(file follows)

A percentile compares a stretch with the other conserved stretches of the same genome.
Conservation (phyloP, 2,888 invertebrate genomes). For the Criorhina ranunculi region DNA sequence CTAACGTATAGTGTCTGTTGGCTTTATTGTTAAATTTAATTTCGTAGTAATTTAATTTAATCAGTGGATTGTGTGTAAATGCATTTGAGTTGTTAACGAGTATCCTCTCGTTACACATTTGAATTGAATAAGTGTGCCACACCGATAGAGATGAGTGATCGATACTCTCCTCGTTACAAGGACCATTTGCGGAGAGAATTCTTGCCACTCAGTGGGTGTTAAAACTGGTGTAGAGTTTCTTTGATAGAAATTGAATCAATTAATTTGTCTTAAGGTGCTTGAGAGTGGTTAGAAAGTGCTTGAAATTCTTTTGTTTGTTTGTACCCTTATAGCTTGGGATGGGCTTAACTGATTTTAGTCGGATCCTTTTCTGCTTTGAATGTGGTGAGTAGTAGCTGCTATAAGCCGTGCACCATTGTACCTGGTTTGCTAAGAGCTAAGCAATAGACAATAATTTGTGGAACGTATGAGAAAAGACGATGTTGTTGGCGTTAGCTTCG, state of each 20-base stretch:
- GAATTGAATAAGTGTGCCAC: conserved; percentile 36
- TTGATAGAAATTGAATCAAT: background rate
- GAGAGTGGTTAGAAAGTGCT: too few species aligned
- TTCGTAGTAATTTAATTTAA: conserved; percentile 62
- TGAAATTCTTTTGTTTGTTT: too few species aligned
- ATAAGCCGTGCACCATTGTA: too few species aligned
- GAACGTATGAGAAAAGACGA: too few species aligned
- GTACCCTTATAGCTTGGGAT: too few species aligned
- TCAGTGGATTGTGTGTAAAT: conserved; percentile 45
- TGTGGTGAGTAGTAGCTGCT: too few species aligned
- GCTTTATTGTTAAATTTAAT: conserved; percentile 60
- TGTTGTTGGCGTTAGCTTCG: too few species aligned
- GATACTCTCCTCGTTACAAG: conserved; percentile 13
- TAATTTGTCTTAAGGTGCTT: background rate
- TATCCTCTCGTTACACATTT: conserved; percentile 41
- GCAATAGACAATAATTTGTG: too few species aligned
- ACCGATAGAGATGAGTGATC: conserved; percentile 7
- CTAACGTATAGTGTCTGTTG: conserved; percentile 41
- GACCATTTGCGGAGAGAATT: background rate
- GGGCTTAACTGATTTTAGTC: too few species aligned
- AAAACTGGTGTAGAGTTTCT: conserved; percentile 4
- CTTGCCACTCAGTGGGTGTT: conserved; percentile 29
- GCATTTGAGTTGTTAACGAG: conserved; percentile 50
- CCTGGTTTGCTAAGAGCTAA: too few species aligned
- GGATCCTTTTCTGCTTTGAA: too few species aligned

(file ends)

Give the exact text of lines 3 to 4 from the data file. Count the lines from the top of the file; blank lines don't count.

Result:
- GAATTGAATAAGTGTGCCAC: conserved; percentile 36
- TTGATAGAAATTGAATCAAT: background rate